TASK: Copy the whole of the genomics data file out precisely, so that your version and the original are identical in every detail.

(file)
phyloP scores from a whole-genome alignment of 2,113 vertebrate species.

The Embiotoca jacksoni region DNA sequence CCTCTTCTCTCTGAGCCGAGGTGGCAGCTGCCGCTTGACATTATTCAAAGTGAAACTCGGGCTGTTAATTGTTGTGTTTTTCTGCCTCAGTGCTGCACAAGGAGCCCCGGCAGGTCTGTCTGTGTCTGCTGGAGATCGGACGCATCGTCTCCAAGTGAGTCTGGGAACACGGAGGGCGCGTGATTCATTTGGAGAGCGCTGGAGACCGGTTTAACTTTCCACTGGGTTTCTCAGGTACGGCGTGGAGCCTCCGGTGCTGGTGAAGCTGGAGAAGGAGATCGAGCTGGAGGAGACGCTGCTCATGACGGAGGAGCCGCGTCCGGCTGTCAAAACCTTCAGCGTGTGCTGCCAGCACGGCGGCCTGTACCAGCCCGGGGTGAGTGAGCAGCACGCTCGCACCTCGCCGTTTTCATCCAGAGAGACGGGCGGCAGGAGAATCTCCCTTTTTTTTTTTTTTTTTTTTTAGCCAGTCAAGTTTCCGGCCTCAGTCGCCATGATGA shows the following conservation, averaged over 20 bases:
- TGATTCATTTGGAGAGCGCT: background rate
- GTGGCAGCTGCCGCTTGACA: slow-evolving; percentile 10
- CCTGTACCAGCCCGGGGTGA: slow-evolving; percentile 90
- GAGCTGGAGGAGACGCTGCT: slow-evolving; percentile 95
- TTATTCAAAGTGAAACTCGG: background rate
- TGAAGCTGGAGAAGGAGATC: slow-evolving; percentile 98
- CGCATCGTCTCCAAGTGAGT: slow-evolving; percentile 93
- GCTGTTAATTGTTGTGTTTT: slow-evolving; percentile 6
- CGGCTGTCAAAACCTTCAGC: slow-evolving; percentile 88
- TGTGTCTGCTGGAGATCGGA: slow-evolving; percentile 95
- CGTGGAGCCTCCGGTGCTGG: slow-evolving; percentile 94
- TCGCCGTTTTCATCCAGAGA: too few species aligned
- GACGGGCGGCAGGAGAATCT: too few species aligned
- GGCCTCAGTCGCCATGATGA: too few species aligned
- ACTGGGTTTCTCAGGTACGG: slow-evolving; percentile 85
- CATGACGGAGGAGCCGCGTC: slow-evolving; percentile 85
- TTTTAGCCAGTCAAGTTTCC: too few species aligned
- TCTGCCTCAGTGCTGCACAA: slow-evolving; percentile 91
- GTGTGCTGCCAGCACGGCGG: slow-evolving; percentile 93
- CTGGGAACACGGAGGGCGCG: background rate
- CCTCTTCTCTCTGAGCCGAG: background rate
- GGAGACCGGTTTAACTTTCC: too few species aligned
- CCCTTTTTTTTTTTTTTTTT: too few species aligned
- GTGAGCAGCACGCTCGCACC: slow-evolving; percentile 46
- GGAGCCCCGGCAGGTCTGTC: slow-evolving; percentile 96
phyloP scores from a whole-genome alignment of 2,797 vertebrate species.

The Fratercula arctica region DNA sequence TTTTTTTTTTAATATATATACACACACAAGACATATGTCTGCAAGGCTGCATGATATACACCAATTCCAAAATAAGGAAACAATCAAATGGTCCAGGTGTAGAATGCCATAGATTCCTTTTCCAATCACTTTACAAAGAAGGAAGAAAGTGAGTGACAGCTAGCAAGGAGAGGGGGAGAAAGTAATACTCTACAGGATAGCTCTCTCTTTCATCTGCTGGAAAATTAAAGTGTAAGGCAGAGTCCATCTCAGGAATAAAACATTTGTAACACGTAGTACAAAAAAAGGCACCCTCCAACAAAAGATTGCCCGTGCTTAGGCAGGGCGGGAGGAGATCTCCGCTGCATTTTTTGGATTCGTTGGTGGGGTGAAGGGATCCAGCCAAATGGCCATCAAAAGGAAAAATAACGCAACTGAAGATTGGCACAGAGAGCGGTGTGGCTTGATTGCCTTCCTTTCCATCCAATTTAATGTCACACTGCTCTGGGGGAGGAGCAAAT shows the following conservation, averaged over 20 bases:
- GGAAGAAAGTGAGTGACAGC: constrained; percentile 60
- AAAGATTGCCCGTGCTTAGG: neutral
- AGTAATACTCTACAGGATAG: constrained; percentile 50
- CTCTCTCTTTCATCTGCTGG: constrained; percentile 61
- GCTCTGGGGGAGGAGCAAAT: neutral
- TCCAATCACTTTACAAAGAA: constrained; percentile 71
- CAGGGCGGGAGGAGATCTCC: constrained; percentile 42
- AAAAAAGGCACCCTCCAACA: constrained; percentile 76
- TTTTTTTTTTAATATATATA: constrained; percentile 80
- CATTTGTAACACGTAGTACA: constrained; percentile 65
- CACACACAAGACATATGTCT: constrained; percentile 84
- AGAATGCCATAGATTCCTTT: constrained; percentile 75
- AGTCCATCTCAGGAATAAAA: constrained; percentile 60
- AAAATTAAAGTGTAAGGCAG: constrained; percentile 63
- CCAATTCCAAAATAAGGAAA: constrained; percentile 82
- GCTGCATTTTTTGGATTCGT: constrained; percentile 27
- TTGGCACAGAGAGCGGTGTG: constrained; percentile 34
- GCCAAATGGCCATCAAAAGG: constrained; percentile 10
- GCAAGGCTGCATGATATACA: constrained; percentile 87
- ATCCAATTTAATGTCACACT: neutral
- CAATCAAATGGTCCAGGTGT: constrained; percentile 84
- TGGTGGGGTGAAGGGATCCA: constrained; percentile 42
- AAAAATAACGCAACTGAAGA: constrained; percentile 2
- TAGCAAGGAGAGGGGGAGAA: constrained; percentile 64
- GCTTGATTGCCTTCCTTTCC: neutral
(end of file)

phyloP scores from a whole-genome alignment of 2,113 vertebrate species.

The Embiotoca jacksoni region DNA sequence CCTCTTCTCTCTGAGCCGAGGTGGCAGCTGCCGCTTGACATTATTCAAAGTGAAACTCGGGCTGTTAATTGTTGTGTTTTTCTGCCTCAGTGCTGCACAAGGAGCCCCGGCAGGTCTGTCTGTGTCTGCTGGAGATCGGACGCATCGTCTCCAAGTGAGTCTGGGAACACGGAGGGCGCGTGATTCATTTGGAGAGCGCTGGAGACCGGTTTAACTTTCCACTGGGTTTCTCAGGTACGGCGTGGAGCCTCCGGTGCTGGTGAAGCTGGAGAAGGAGATCGAGCTGGAGGAGACGCTGCTCATGACGGAGGAGCCGCGTCCGGCTGTCAAAACCTTCAGCGTGTGCTGCCAGCACGGCGGCCTGTACCAGCCCGGGGTGAGTGAGCAGCACGCTCGCACCTCGCCGTTTTCATCCAGAGAGACGGGCGGCAGGAGAATCTCCCTTTTTTTTTTTTTTTTTTTTTAGCCAGTCAAGTTTCCGGCCTCAGTCGCCATGATGA shows the following conservation, averaged over 20 bases:
- TGATTCATTTGGAGAGCGCT: background rate
- GTGGCAGCTGCCGCTTGACA: slow-evolving; percentile 10
- CCTGTACCAGCCCGGGGTGA: slow-evolving; percentile 90
- GAGCTGGAGGAGACGCTGCT: slow-evolving; percentile 95
- TTATTCAAAGTGAAACTCGG: background rate
- TGAAGCTGGAGAAGGAGATC: slow-evolving; percentile 98
- CGCATCGTCTCCAAGTGAGT: slow-evolving; percentile 93
- GCTGTTAATTGTTGTGTTTT: slow-evolving; percentile 6
- CGGCTGTCAAAACCTTCAGC: slow-evolving; percentile 88
- TGTGTCTGCTGGAGATCGGA: slow-evolving; percentile 95
- CGTGGAGCCTCCGGTGCTGG: slow-evolving; percentile 94
- TCGCCGTTTTCATCCAGAGA: too few species aligned
- GACGGGCGGCAGGAGAATCT: too few species aligned
- GGCCTCAGTCGCCATGATGA: too few species aligned
- ACTGGGTTTCTCAGGTACGG: slow-evolving; percentile 85
- CATGACGGAGGAGCCGCGTC: slow-evolving; percentile 85
- TTTTAGCCAGTCAAGTTTCC: too few species aligned
- TCTGCCTCAGTGCTGCACAA: slow-evolving; percentile 91
- GTGTGCTGCCAGCACGGCGG: slow-evolving; percentile 93
- CTGGGAACACGGAGGGCGCG: background rate
- CCTCTTCTCTCTGAGCCGAG: background rate
- GGAGACCGGTTTAACTTTCC: too few species aligned
- CCCTTTTTTTTTTTTTTTTT: too few species aligned
- GTGAGCAGCACGCTCGCACC: slow-evolving; percentile 46
- GGAGCCCCGGCAGGTCTGTC: slow-evolving; percentile 96
phyloP scores from a whole-genome alignment of 2,797 vertebrate species.

The Fratercula arctica region DNA sequence TTTTTTTTTTAATATATATACACACACAAGACATATGTCTGCAAGGCTGCATGATATACACCAATTCCAAAATAAGGAAACAATCAAATGGTCCAGGTGTAGAATGCCATAGATTCCTTTTCCAATCACTTTACAAAGAAGGAAGAAAGTGAGTGACAGCTAGCAAGGAGAGGGGGAGAAAGTAATACTCTACAGGATAGCTCTCTCTTTCATCTGCTGGAAAATTAAAGTGTAAGGCAGAGTCCATCTCAGGAATAAAACATTTGTAACACGTAGTACAAAAAAAGGCACCCTCCAACAAAAGATTGCCCGTGCTTAGGCAGGGCGGGAGGAGATCTCCGCTGCATTTTTTGGATTCGTTGGTGGGGTGAAGGGATCCAGCCAAATGGCCATCAAAAGGAAAAATAACGCAACTGAAGATTGGCACAGAGAGCGGTGTGGCTTGATTGCCTTCCTTTCCATCCAATTTAATGTCACACTGCTCTGGGGGAGGAGCAAAT shows the following conservation, averaged over 20 bases:
- GGAAGAAAGTGAGTGACAGC: constrained; percentile 60
- AAAGATTGCCCGTGCTTAGG: neutral
- AGTAATACTCTACAGGATAG: constrained; percentile 50
- CTCTCTCTTTCATCTGCTGG: constrained; percentile 61
- GCTCTGGGGGAGGAGCAAAT: neutral
- TCCAATCACTTTACAAAGAA: constrained; percentile 71
- CAGGGCGGGAGGAGATCTCC: constrained; percentile 42
- AAAAAAGGCACCCTCCAACA: constrained; percentile 76
- TTTTTTTTTTAATATATATA: constrained; percentile 80
- CATTTGTAACACGTAGTACA: constrained; percentile 65
- CACACACAAGACATATGTCT: constrained; percentile 84
- AGAATGCCATAGATTCCTTT: constrained; percentile 75
- AGTCCATCTCAGGAATAAAA: constrained; percentile 60
- AAAATTAAAGTGTAAGGCAG: constrained; percentile 63
- CCAATTCCAAAATAAGGAAA: constrained; percentile 82
- GCTGCATTTTTTGGATTCGT: constrained; percentile 27
- TTGGCACAGAGAGCGGTGTG: constrained; percentile 34
- GCCAAATGGCCATCAAAAGG: constrained; percentile 10
- GCAAGGCTGCATGATATACA: constrained; percentile 87
- ATCCAATTTAATGTCACACT: neutral
- CAATCAAATGGTCCAGGTGT: constrained; percentile 84
- TGGTGGGGTGAAGGGATCCA: constrained; percentile 42
- AAAAATAACGCAACTGAAGA: constrained; percentile 2
- TAGCAAGGAGAGGGGGAGAA: constrained; percentile 64
- GCTTGATTGCCTTCCTTTCC: neutral